Journal Club - Review of Self Care in Palliative Medicine article


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Palliative Medicine Journal Club review of JAMA 2009;301(11):1155-1164 article: Self Care of Physicians caring for patients at the End of Life

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Journal Club - Review of Self Care in Palliative Medicine article

  1. 1. Self care of Physicians Caring for Patients at End of Life Palliative Care Journal Club Dr. Judy Littleford MD, FRCPC September 15th, 2009
  2. 2. Self care of Physicians Caring for Patients at End of Life <ul><li>Kearney MK , Weininger RB, Vachon MLS, Harrison RL, Mount BM </li></ul><ul><ul><li>Corresponding author visiting Professor at Santa Barbara Cottage Hospital & McGill, originally trained in Palliative Care in Ireland ( MB BCH BAO FRCPI) ~ 1980-86 </li></ul></ul><ul><ul><li>First qualified Palliative Specialist in Ireland, Palliative Care Consultant & Medical Director in Dublin until 2003 </li></ul></ul><ul><ul><li>Has training in psychoanalysis, spiritual healing, dreamwork </li></ul></ul><ul><ul><li>Introduced “Healing in Medicine” into the undergraduate medical curriculum at McGill </li></ul></ul><ul><ul><li>Modest publication record (4 peer-reviewed articles, 1 book, 4 book chapters) </li></ul></ul><ul><ul><ul><li>3 Canadians : Vachon (Toronto), Harrison (Vancouver), Mount (Montreal) </li></ul></ul></ul>
  3. 3. Importance of the topic: Self-care <ul><li>Personal reasons </li></ul><ul><ul><li>Lengthy history of intense investment in work/study </li></ul></ul><ul><ul><li>A new career focus provides an opportunity for self-reflection </li></ul></ul><ul><li>Reasons presented by the authors </li></ul><ul><ul><li>Essential part of the therapeutic mandate </li></ul></ul><ul><ul><li>Enables physicians to care for patients in a sustainable way with greater compassion, sensitivity, effectiveness & empathy </li></ul></ul>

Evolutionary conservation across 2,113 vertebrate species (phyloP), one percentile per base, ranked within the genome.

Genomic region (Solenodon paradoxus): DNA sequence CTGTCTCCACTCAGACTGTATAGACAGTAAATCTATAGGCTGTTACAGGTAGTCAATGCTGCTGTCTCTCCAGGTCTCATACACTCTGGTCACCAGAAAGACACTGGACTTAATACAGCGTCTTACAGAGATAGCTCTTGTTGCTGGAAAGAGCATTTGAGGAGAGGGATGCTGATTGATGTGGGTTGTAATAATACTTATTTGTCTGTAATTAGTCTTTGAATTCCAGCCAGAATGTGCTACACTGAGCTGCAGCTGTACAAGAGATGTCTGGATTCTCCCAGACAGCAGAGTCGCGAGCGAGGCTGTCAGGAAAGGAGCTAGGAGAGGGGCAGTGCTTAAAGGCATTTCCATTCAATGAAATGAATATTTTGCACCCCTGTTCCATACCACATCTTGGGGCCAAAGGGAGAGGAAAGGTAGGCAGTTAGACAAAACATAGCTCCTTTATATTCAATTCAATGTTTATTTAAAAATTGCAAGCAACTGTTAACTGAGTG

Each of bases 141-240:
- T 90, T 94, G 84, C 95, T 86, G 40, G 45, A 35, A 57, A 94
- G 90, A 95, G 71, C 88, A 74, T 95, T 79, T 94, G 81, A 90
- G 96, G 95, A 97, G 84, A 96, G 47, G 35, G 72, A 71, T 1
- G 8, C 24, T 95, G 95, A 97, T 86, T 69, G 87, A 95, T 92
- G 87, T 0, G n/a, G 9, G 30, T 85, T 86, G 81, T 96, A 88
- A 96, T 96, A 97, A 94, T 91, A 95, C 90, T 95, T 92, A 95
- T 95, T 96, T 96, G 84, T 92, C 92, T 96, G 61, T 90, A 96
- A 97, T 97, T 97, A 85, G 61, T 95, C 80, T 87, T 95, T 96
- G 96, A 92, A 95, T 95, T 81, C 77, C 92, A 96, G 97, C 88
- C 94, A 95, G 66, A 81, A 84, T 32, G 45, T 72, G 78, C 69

4. 4. Objectives <ul><li>Examine burnout & compassion fatigue </li></ul><ul><ul><li>Define & discuss contributing factors </li></ul></ul><ul><ul><li>Review presenting signs & symptoms </li></ul></ul><ul><li>Present evidence for prevention of burnout & compassion fatigue </li></ul><ul><li>Explore the practice of empathy </li></ul><ul><li>Offer an approach to maximize physician wellness through self-awareness in the setting of caring for patients with end-stage illness </li></ul><ul><li>Discuss practical applications of self-care in the workplace </li></ul>
  5. 5. Self care of Physicians Caring for Patients at End of Life Palliative Care Journal Club Dr. Judy Littleford MD, FRCPC September 15th, 2009
  6. 6.
  7. 7. Literature review <ul><li>Literature review presented in article is: </li></ul><ul><ul><li>Up to date </li></ul></ul><ul><ul><li>Draws from oncology, palliative medicine, psychotherapy and trauma literature because of their belief that physicians in these fields face similar challenges & rewards </li></ul></ul><ul><ul><li>P rovides a good synthesis of ideas </li></ul></ul><ul><ul><li>Includes web resources </li></ul></ul>
  8. 8. Methods: ethical considerations <ul><li>Ethical considerations </li></ul><ul><ul><li>Financial disclosures: None reported </li></ul></ul><ul><ul><li>The section of JAMA to which the article was submitted « Perspectives on Care at the Close of Life » is funded by a grant from the Archstone Foundation </li></ul></ul><ul><ul><li>The funding agency played no role in the collection, analysis and interpretation of data, or in the preparation of the manuscript </li></ul></ul>
  9. 9. Burnout <ul><li>Environment Clinician </li></ul><ul><li>Overwhelming workload, little support, role conflict, ambiguity, lack of control, loss of autonomy </li></ul><ul><li>Form of mental distress manifested by decreased work performance </li></ul><ul><li>Associated with suboptimal patient care, medical errors, lower patient satisfaction, longer post-discharge recovery </li></ul>JAMA 2006;296(9):1071-8 Health care manage review 2008;33(1):29-39